SOCIAL JURIST A CIVIL RIGHTS GROUP Vs. UNION OF INDIA
HIGH COURT OF DELHI
SOCIAL JURIST A CIVIL RIGHTS GROUP
UNION OF INDIA
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MUKUNDAKAM SHARMA, C.J. -
(1.) At what age should an infant be sent to a pre-primary school, has generated some debate. This is not without reason as there is divergence of opinions. Schools want to admit infants at the age of three years and six months and put them to one and half years of pre-primary schooling. Government of NCT of Delhi has been osciIlating. For government schools have only one year of pre-primary education. However for other recognised schools the government feels two years of pre-primary education is mandatory and necessary.
(2.) Mr. K.T.S. Tulsi, Sr. Advocate has filed minutes of the meeting of the Delhi School Education Advisory Board held on 12th February, 2007. In the said meeting some members have expressed apprehension that children who are three years old as on 31st March may not be able to attend school as they lack required maturity and have not developed motor and learning skills.
(3.) Attention of Mr. K.T.S. Tulsi, Sr. Advocate was drawn to Section 16 of the Delhi School Education Act. He could not dispute that as per the said Section a child who has not attained the age of five years on the date of admission cannot be admitted to class-I. As per Section 16, a child should have completed five years of age on the date of taking admission to class-I. Section 16 does not state that a child after admission in the academic year may attain age of five years. By Order dated 8th December, 2006, this Court had permitted children to submit their forms for admission to nursery, K.G. and Class 1 provided they had completed three, four or five years of age respectively as on 1st April, 2007. It was clarified that this is a stop-gap arrangement to tide over immediate difficulties and will be subject to final outcome of the writ petition. We had to pass such order as there was apparently a lot of confusion as to the cut off date for admission of children into schools as different schools were adopting diverse criteria for admissions into the pre-primary school and no action was taken by the State Government to take corrective measures. In our Order dated 17th January, 2007 we clarified the reason for making Order dated 8th December, 2006 as under :-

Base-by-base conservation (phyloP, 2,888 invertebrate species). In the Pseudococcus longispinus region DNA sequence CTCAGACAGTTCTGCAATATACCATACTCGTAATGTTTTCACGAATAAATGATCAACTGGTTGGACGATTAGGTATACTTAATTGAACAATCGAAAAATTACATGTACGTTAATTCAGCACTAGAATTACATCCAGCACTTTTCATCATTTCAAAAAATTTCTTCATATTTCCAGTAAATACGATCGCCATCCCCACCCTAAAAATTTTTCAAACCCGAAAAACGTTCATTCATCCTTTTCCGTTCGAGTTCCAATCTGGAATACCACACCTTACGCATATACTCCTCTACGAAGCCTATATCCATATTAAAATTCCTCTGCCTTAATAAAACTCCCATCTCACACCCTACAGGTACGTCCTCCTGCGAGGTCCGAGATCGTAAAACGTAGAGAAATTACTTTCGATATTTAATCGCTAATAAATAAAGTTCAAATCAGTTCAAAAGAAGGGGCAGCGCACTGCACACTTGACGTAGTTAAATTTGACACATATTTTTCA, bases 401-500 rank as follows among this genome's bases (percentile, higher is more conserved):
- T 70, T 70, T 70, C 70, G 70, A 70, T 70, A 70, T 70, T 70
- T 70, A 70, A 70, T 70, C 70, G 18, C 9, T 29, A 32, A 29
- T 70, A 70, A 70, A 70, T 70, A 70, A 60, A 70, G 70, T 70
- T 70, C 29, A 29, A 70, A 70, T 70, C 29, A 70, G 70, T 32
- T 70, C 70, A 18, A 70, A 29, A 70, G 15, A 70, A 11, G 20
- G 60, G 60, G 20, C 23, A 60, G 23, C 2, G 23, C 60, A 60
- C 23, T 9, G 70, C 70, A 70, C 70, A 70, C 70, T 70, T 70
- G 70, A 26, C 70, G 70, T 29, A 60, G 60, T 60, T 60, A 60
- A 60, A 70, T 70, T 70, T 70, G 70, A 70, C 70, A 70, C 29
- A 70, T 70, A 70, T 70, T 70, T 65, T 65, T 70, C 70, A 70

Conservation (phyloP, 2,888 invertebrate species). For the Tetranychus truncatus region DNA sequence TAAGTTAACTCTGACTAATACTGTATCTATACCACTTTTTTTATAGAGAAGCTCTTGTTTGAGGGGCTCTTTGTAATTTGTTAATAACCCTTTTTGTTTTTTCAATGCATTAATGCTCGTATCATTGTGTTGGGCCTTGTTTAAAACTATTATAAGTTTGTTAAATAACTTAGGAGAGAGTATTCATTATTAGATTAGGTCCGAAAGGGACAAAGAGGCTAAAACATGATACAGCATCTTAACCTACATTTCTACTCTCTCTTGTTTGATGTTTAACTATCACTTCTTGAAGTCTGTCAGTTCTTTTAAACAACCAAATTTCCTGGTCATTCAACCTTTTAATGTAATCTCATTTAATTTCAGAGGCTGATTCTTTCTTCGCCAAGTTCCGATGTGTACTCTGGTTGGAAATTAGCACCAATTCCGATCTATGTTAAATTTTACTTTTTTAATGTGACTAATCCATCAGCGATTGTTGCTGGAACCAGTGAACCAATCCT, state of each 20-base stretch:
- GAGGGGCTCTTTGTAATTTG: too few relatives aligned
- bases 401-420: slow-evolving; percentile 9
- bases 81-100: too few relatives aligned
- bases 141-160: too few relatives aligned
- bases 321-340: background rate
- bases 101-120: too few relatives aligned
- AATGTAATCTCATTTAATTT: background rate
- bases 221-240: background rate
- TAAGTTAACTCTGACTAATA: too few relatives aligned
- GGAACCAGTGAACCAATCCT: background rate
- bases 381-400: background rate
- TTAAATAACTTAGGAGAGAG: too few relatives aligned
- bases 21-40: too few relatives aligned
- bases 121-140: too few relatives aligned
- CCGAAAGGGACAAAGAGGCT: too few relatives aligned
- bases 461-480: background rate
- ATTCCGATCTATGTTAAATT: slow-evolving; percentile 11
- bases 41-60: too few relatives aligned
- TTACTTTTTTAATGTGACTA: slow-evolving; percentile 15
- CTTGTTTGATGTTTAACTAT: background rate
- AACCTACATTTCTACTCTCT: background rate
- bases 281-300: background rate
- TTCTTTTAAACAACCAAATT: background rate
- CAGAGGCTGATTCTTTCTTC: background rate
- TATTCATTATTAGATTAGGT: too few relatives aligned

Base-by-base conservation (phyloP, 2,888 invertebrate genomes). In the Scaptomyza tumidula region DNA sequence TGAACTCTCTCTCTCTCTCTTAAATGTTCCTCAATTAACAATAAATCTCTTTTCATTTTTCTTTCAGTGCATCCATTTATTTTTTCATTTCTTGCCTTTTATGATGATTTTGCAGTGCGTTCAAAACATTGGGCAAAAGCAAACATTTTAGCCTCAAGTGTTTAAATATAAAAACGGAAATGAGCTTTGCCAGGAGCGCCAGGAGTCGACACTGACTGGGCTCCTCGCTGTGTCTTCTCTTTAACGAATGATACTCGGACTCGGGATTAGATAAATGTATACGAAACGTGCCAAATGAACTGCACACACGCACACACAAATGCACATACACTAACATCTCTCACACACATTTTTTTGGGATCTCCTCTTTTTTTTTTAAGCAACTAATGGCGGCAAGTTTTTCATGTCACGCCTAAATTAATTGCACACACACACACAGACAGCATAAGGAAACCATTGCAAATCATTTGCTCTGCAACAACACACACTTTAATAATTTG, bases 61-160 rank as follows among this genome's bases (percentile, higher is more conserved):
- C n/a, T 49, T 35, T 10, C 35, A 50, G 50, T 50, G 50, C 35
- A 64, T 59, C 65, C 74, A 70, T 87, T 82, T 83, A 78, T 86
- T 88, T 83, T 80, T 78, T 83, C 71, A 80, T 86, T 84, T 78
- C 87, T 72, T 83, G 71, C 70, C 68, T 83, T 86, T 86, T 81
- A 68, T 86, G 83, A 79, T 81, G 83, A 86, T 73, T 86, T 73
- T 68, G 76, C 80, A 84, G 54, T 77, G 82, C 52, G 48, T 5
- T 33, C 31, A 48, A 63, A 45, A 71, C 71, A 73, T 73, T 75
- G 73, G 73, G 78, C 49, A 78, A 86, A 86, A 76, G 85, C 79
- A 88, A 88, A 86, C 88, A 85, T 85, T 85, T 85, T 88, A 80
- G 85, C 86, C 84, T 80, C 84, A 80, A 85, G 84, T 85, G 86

"..... When we passed the said order, we took notice of the provisions of Section 16 of the Delhi School Education Act, which clearly provides that a child who has not attained the age of five years, would not be admitted to Class-I or any equivalent class or any class higher than class-I in a recognised school. Bare perusal of the provision would make it clear that a child who has attained the age of five years can be admitted to Class-I or equivalent class. It, therefore, follows that a child who has not attained age of four years on the date of admission cannot be admitted to KG class and for admission to a Nursery Class, a child must have attained on the date of admission the age of three years. This statutory requirement was only given effect to by this Court by passing the last order. The stand being taken that students who have not completed three years of age are also being admitted to Nursery class, is totally incorrect as no such order could be passed over looking the provisions of Section 16(1) of the said Act. No such stand can be taken without challenging the provisions of Section 16(1) of the Delhi School Education Act. Whether or not a child could begin his education at the age of three in the Nursery class is a policy matter and is an argument against the statutory provision.";
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